So currently I am using a sketch that uses two pots to call on

(Evan Bruno) #1

So currently I am using a sketch that uses two pots to call on hue and brightness. I have successfully created groups of leds that can be controlled with a single line of code, but can I render the hue of a single group to be a step or two lower than the other group(s)? So when I turn the hue pot I get a mix of different colors based on the groups created?

(JP Roy) #2

Of course you can… Why wouldn’t you ??

Upload your code to pastebin or gist if you want a more specific answer.

(Mike Thornbury) #3

Do some sort of mathematical calculation on the variable you use to pass the pot value for your second set of LEDs.

For example, if you pass POTVAL to the first set, pass (POTVAL*.75) to the second and they will be a quarter ‘different’, depending on what value you are changing (H, S, V or brightness)

It doesn’t have to be a percentage, you could just subtract a fixed or variable number, or a log or random, depending on what you are trying to achieve.

Post your sketch on pastebin nc we can have a look.

(Evan Bruno) #4

That is both codes that im trying to implement.

(JP Roy) #5

First thing you need to do is to combine the 2 sketches into 1.

You cannot have 2 setup() or 2 loop()…

So copy info from one into the other and delete any duplicated stuff.

You will have to do the same with the #define’s and the global variable declaration.

Just cut and paste from one to the other and again delete any duplicated stuff.

When you get the single sketch to compile and do something useful then it is quite simple to get what you want.

If you get can’t get there… come back and I will help more…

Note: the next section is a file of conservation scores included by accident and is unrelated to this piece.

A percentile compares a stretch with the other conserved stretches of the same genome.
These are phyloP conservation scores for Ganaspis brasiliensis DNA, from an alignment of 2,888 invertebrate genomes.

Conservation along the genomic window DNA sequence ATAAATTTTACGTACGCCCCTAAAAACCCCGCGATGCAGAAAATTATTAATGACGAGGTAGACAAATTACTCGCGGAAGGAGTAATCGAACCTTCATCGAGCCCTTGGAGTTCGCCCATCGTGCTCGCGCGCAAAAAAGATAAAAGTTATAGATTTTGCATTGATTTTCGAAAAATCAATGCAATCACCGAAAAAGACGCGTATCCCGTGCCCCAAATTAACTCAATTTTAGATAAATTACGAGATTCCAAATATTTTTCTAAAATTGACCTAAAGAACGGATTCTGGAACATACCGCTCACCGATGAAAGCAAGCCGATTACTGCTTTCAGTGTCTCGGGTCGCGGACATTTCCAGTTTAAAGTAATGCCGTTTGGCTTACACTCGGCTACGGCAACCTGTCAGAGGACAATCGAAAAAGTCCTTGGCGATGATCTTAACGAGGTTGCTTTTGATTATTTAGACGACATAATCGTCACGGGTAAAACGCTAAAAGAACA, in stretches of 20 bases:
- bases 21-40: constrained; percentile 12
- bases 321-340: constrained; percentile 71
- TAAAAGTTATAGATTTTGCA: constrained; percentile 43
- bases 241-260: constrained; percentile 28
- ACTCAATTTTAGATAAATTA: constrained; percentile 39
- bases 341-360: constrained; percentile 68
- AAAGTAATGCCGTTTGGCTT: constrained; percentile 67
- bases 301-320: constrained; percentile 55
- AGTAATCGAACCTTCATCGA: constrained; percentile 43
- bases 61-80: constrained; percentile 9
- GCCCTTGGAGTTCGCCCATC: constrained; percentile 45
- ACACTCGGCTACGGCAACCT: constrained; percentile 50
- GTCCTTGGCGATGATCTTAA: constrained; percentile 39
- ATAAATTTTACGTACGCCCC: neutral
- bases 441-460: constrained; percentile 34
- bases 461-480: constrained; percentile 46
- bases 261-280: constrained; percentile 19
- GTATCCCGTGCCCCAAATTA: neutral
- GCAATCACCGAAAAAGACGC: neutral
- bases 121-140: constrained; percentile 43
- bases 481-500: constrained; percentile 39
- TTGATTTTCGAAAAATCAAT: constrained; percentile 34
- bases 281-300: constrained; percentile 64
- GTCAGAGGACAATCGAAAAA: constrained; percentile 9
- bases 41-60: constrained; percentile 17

(JP Roy) #6

Ok just a few hints…

  1. You must of course keep a copy of the function… void checkKnobs(){
    in your single sketch

  2. Try the following in your main loop…

for (int i = 0; i < NUM_RAILA; i++)
leds[raila[i]] = CHSV(hue,255,brightness);

for (int i = 0; i < NUM_RAILB; i++)
leds[railb[i]] = CHSV(hue+85,255,brightness);

for (int i = 0; i < NUM_CAPS; i++)
leds[caps[i]] = HSV(hue+170,255,brightness);

Of course you can change the values 85 and/or 170 to your satisfaction!

(Mike Thornbury) #7

I will leave you in JP’s (much more capable) hands…

(Evan Bruno) #8

@JP_Roy Yeah, that all makes total sense. Now the next question is if I set one of the groups to have a positive 180, as I turn the potentiometer up will it pass 255 and go back to one? If not is there a way to do that? Otherwise one group will cap out before the potentiometer reaches its full throw.

(JP Roy) #9

@Evan_Bruno as you pass 255 it will go to 0 and continue up from there. So no, the value will not cap out at 255.

Best way is just try it and you will see…

(JP Roy) #10

One thing to remember about using that pot value for hue. Hue is a value that has a range of 0-255.

Hue of 0 is actually red. Going up from that gives you hues of 1, 2, 3… They are still mostly red but progressively going towards orange.

Going backwards from 0 gives you 255, 254, 253… they are also very much red but going towards pink and purple so will give you a very smooth, almost unnoticeable transition.